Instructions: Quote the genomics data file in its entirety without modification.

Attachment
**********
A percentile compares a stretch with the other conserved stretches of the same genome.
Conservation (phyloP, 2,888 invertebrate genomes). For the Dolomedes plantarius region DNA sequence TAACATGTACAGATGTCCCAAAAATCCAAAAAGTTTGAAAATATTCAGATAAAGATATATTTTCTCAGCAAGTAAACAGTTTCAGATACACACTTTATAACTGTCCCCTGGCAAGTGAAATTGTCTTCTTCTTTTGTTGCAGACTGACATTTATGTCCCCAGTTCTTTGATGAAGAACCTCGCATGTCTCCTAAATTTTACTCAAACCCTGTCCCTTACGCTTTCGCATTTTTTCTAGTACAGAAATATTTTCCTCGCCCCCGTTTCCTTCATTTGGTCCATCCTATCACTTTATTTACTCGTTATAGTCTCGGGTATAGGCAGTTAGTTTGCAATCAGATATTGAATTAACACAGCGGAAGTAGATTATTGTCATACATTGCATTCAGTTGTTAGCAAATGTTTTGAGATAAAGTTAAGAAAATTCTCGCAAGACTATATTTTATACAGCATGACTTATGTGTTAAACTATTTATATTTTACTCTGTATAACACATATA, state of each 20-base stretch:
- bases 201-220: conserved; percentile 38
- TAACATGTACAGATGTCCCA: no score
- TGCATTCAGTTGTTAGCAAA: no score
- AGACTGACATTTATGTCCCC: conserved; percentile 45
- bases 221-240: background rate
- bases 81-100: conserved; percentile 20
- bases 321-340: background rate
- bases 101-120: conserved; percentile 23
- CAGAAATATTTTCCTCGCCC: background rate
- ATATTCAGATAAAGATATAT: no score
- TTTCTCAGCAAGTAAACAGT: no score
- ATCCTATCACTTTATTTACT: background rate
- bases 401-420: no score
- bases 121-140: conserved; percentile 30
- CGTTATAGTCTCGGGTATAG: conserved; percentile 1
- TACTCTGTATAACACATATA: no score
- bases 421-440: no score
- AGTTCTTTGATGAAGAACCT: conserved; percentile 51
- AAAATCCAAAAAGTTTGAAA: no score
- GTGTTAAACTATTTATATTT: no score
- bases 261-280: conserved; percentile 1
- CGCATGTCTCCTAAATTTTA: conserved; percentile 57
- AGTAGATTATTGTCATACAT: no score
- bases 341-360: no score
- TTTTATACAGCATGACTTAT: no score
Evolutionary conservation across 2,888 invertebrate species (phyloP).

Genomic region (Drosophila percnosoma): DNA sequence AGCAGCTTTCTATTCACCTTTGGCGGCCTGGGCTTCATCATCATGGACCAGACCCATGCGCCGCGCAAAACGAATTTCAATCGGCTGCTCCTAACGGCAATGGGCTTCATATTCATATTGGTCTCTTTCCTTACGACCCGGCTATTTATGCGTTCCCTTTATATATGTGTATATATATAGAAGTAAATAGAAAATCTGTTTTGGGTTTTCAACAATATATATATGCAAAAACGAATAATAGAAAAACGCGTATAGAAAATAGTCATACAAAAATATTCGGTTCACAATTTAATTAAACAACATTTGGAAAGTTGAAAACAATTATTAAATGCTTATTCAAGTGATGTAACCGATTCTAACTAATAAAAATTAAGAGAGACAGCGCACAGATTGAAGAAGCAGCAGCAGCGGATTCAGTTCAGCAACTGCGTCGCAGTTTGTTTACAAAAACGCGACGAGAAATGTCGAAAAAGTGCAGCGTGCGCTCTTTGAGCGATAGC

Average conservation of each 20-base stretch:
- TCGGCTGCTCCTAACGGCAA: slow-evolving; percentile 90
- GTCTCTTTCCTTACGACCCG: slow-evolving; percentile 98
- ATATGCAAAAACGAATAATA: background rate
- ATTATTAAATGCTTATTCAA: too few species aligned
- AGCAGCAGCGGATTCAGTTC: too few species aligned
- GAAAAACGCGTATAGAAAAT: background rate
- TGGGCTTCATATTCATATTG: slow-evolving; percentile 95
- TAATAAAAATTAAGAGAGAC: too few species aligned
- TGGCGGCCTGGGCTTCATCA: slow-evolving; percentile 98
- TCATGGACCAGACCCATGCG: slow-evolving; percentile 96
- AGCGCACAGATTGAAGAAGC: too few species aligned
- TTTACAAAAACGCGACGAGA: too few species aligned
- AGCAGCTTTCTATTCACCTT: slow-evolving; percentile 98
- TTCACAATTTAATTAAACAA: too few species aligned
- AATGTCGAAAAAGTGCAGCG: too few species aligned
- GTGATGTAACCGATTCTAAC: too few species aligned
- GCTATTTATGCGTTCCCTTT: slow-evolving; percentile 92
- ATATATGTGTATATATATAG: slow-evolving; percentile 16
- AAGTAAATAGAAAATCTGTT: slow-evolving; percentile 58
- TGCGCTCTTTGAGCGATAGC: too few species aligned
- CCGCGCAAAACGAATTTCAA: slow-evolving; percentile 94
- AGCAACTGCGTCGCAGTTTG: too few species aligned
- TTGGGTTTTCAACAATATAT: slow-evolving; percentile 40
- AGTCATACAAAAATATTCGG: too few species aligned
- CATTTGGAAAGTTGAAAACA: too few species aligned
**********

A percentile compares a stretch with the other conserved stretches of the same genome.
Conservation (phyloP, 2,888 invertebrate genomes). For the Dolomedes plantarius region DNA sequence TAACATGTACAGATGTCCCAAAAATCCAAAAAGTTTGAAAATATTCAGATAAAGATATATTTTCTCAGCAAGTAAACAGTTTCAGATACACACTTTATAACTGTCCCCTGGCAAGTGAAATTGTCTTCTTCTTTTGTTGCAGACTGACATTTATGTCCCCAGTTCTTTGATGAAGAACCTCGCATGTCTCCTAAATTTTACTCAAACCCTGTCCCTTACGCTTTCGCATTTTTTCTAGTACAGAAATATTTTCCTCGCCCCCGTTTCCTTCATTTGGTCCATCCTATCACTTTATTTACTCGTTATAGTCTCGGGTATAGGCAGTTAGTTTGCAATCAGATATTGAATTAACACAGCGGAAGTAGATTATTGTCATACATTGCATTCAGTTGTTAGCAAATGTTTTGAGATAAAGTTAAGAAAATTCTCGCAAGACTATATTTTATACAGCATGACTTATGTGTTAAACTATTTATATTTTACTCTGTATAACACATATA, state of each 20-base stretch:
- bases 201-220: conserved; percentile 38
- TAACATGTACAGATGTCCCA: no score
- TGCATTCAGTTGTTAGCAAA: no score
- AGACTGACATTTATGTCCCC: conserved; percentile 45
- bases 221-240: background rate
- bases 81-100: conserved; percentile 20
- bases 321-340: background rate
- bases 101-120: conserved; percentile 23
- CAGAAATATTTTCCTCGCCC: background rate
- ATATTCAGATAAAGATATAT: no score
- TTTCTCAGCAAGTAAACAGT: no score
- ATCCTATCACTTTATTTACT: background rate
- bases 401-420: no score
- bases 121-140: conserved; percentile 30
- CGTTATAGTCTCGGGTATAG: conserved; percentile 1
- TACTCTGTATAACACATATA: no score
- bases 421-440: no score
- AGTTCTTTGATGAAGAACCT: conserved; percentile 51
- AAAATCCAAAAAGTTTGAAA: no score
- GTGTTAAACTATTTATATTT: no score
- bases 261-280: conserved; percentile 1
- CGCATGTCTCCTAAATTTTA: conserved; percentile 57
- AGTAGATTATTGTCATACAT: no score
- bases 341-360: no score
- TTTTATACAGCATGACTTAT: no score
Evolutionary conservation across 2,888 invertebrate species (phyloP).

Genomic region (Drosophila percnosoma): DNA sequence AGCAGCTTTCTATTCACCTTTGGCGGCCTGGGCTTCATCATCATGGACCAGACCCATGCGCCGCGCAAAACGAATTTCAATCGGCTGCTCCTAACGGCAATGGGCTTCATATTCATATTGGTCTCTTTCCTTACGACCCGGCTATTTATGCGTTCCCTTTATATATGTGTATATATATAGAAGTAAATAGAAAATCTGTTTTGGGTTTTCAACAATATATATATGCAAAAACGAATAATAGAAAAACGCGTATAGAAAATAGTCATACAAAAATATTCGGTTCACAATTTAATTAAACAACATTTGGAAAGTTGAAAACAATTATTAAATGCTTATTCAAGTGATGTAACCGATTCTAACTAATAAAAATTAAGAGAGACAGCGCACAGATTGAAGAAGCAGCAGCAGCGGATTCAGTTCAGCAACTGCGTCGCAGTTTGTTTACAAAAACGCGACGAGAAATGTCGAAAAAGTGCAGCGTGCGCTCTTTGAGCGATAGC

Average conservation of each 20-base stretch:
- TCGGCTGCTCCTAACGGCAA: slow-evolving; percentile 90
- GTCTCTTTCCTTACGACCCG: slow-evolving; percentile 98
- ATATGCAAAAACGAATAATA: background rate
- ATTATTAAATGCTTATTCAA: too few species aligned
- AGCAGCAGCGGATTCAGTTC: too few species aligned
- GAAAAACGCGTATAGAAAAT: background rate
- TGGGCTTCATATTCATATTG: slow-evolving; percentile 95
- TAATAAAAATTAAGAGAGAC: too few species aligned
- TGGCGGCCTGGGCTTCATCA: slow-evolving; percentile 98
- TCATGGACCAGACCCATGCG: slow-evolving; percentile 96
- AGCGCACAGATTGAAGAAGC: too few species aligned
- TTTACAAAAACGCGACGAGA: too few species aligned
- AGCAGCTTTCTATTCACCTT: slow-evolving; percentile 98
- TTCACAATTTAATTAAACAA: too few species aligned
- AATGTCGAAAAAGTGCAGCG: too few species aligned
- GTGATGTAACCGATTCTAAC: too few species aligned
- GCTATTTATGCGTTCCCTTT: slow-evolving; percentile 92
- ATATATGTGTATATATATAG: slow-evolving; percentile 16
- AAGTAAATAGAAAATCTGTT: slow-evolving; percentile 58
- TGCGCTCTTTGAGCGATAGC: too few species aligned
- CCGCGCAAAACGAATTTCAA: slow-evolving; percentile 94
- AGCAACTGCGTCGCAGTTTG: too few species aligned
- TTGGGTTTTCAACAATATAT: slow-evolving; percentile 40
- AGTCATACAAAAATATTCGG: too few species aligned
- CATTTGGAAAGTTGAAAACA: too few species aligned